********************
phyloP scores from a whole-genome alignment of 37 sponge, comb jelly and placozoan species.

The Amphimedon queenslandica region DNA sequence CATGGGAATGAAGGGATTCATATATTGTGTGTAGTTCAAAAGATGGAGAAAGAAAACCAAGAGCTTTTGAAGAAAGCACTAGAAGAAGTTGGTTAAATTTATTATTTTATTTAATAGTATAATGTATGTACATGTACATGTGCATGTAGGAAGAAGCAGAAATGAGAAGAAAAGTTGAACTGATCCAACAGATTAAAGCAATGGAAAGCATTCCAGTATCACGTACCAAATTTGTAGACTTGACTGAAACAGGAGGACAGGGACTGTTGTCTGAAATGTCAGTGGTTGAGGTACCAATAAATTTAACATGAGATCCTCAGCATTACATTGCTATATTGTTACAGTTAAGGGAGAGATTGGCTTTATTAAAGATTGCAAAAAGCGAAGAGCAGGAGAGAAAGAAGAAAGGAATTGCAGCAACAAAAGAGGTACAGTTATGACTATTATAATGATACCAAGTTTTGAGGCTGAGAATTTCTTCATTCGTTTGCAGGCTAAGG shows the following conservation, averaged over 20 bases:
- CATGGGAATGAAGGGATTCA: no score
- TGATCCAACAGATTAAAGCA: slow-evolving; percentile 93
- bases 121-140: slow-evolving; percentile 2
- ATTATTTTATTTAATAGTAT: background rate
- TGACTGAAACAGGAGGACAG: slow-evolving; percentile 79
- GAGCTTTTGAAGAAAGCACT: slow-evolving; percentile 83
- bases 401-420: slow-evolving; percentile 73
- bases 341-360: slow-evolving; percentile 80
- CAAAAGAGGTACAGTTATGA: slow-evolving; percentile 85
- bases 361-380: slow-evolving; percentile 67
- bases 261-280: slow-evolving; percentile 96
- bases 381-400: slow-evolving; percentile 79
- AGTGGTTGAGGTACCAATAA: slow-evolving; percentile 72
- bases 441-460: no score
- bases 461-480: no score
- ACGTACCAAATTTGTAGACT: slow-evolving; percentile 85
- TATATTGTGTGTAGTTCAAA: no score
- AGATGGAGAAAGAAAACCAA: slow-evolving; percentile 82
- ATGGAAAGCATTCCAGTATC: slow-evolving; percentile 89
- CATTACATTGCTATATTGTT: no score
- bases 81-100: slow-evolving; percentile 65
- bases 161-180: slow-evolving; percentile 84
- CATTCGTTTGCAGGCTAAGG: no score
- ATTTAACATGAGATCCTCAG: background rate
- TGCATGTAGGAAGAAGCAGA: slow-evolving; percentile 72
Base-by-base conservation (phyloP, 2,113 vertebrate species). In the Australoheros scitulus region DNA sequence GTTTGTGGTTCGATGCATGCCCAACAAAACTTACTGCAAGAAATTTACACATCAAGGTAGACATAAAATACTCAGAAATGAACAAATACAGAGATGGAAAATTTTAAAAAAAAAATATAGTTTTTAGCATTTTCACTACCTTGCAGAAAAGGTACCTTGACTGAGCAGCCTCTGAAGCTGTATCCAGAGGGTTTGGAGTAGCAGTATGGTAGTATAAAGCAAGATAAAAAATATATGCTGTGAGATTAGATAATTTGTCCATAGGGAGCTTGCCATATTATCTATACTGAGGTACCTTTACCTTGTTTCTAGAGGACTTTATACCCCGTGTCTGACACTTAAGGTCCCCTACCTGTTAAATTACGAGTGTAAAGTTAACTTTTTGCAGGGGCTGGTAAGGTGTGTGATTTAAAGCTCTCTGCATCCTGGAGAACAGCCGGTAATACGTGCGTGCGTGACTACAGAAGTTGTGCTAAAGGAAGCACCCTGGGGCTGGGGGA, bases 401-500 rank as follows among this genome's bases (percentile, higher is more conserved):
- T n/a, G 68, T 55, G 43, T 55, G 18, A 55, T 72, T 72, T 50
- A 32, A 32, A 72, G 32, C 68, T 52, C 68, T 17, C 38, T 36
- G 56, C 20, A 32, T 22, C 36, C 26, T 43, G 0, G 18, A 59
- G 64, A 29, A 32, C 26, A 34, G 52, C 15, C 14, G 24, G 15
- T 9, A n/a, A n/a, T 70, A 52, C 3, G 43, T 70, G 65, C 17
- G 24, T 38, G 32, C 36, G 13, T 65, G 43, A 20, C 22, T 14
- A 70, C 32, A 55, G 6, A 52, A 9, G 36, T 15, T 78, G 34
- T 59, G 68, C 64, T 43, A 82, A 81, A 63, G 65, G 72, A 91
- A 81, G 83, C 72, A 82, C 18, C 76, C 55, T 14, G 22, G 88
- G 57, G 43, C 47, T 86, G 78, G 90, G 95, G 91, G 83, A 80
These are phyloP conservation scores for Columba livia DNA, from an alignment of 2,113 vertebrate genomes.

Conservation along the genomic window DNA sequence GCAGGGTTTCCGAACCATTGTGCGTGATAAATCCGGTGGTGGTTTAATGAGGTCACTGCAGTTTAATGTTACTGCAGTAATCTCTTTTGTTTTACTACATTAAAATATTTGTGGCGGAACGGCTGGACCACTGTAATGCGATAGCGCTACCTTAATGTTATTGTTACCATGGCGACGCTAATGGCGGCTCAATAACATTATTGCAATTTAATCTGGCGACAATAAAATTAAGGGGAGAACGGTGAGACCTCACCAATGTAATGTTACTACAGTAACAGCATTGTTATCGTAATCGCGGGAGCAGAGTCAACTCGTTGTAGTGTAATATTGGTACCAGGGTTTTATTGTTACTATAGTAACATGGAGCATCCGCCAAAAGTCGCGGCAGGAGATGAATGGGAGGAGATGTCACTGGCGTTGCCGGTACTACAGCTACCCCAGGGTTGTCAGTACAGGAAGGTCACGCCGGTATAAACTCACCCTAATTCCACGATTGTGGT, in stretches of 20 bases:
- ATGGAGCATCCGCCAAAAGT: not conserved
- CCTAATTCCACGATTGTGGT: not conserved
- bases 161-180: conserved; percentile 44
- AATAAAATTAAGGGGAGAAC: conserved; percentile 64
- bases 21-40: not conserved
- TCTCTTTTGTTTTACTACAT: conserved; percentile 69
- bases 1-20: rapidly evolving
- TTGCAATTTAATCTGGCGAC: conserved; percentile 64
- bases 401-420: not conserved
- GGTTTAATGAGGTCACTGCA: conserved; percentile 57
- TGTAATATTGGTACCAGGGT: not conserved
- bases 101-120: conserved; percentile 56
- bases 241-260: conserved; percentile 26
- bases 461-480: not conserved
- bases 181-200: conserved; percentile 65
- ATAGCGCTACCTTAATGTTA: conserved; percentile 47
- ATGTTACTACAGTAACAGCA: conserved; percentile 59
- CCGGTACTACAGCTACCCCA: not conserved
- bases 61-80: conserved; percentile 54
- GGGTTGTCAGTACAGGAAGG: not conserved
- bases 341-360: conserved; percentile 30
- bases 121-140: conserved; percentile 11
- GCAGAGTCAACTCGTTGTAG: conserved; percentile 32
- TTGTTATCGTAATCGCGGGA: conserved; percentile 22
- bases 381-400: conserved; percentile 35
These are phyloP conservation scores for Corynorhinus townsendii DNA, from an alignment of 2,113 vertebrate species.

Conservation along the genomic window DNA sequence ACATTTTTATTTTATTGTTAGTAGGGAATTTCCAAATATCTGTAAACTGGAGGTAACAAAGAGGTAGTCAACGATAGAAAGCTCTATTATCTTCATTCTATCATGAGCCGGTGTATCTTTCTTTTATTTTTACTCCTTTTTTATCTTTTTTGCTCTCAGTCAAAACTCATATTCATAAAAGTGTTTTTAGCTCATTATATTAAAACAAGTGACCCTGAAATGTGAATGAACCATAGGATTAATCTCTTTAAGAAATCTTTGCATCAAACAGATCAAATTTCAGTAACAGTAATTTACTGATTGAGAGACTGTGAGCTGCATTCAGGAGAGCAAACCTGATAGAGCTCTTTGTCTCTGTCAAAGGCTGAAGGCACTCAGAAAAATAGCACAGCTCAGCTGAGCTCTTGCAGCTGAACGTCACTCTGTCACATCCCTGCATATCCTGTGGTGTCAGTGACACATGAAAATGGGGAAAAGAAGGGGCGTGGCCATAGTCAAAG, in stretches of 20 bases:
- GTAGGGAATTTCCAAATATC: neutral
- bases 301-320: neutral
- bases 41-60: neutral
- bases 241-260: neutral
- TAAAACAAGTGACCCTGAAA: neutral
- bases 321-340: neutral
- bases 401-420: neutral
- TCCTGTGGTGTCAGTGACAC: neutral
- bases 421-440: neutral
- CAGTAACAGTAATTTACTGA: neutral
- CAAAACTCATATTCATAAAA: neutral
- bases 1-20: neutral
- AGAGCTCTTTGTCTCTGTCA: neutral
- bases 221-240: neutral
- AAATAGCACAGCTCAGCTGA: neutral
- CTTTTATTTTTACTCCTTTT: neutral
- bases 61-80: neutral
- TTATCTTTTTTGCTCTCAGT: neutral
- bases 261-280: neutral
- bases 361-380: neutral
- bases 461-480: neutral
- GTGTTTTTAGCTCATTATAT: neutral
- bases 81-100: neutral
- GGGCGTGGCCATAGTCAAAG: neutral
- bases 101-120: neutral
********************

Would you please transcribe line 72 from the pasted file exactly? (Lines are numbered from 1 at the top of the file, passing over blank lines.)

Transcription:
- TAAAACAAGTGACCCTGAAA: neutral